Abarim Publications' Biblical Dictionary: The Hebrew word: אלה
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Abarim Publications' online Biblical Hebrew Dictionary


There are three roots of the form אלה ('lh) in the Bible, and one demonstrative pronoun. Of one of the three roots אלה ('lh) presumably come the Hebrew words for God.

It's meritorious to realize that where our word 'God' is a highly reserved word for the one true deity, and other 'gods' are indicated by the lower-case g, in Hebrew the words for 'God' and 'gods' are identical, are used for other ideas as well, and are part of a cluster of identical and similar words.

Moderns tend to assume that the ancients first began to develop their theologies in response to their fears of nature, but that's medieval nonsense. Up until the modern Renaissance, all science, technology and the arts were governed by one unified wisdom tradition. That means that until the Renaissance, a learned person would know everything about everything, and that is also why art from before the Renaissance so often expresses deep skill in what today are considered unrelated disciplines.

Before the Renaissance, the wisdom tradition was as universal as the laws of nature, and greedily swept across the world in utter disregard for political boundaries. That is why certain crafts such as agriculture and metallurgy — which are both not simply one activity but a whole spectrum — could arise pretty much simultaneously across wide regions. Folks like priests, druids and shamans were scientists, engineers, metallurgists, philosophers, doctors and artists combined. They were not merely the ancestors of modern preachers but of the whole spectrum of scientists, artists and entertainers.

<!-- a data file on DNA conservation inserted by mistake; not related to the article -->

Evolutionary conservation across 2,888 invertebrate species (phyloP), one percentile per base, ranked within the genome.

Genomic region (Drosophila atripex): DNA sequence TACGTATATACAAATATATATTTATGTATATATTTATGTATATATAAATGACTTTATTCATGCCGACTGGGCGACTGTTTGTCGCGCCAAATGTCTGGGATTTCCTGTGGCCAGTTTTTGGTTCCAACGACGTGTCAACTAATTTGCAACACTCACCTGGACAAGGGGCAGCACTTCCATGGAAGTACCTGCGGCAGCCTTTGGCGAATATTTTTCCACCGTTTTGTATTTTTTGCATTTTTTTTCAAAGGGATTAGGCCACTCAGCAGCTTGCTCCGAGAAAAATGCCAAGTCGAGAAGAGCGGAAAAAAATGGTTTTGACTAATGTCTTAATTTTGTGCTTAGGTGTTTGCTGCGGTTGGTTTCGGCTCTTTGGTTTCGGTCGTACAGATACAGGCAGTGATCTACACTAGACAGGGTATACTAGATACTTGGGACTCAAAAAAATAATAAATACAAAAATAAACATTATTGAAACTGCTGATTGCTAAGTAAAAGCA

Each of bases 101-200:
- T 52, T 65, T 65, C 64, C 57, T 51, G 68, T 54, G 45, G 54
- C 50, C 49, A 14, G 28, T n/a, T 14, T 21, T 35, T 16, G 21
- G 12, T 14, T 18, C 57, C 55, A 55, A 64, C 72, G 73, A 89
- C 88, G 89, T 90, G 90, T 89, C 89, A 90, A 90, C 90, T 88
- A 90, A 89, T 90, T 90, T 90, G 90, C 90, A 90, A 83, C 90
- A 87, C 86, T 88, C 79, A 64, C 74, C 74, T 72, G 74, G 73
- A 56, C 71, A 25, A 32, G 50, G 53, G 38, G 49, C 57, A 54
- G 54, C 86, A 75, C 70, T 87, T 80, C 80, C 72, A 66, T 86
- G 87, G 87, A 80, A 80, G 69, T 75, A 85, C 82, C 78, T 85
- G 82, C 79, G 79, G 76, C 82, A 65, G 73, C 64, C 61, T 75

The Sumerians were the first at pretty much everything and the Egyptians built buildings that we today could not produce. The armies of these regions may sometimes have been at odds with each other but their men of wisdom thrived within the exchange of knowledge and ideas. Moderns tend to believe that Israel was an isolated pocket of revelation within a desert of stupidity, but that too is medieval nonsense. A major theme of the Bible is the constant travelling of people across the entire known world, from Babylon to Egypt and Cush, from Arabia to Europe and perhaps even China (Genesis 12:1, 37:28, Numbers 12:1, 1 Kings 10:1-15, Isaiah 49:12, Matthew 2:1, Acts 2:5-11), whereas staying in the same place is obviously associated to failure (Genesis 11:1-9).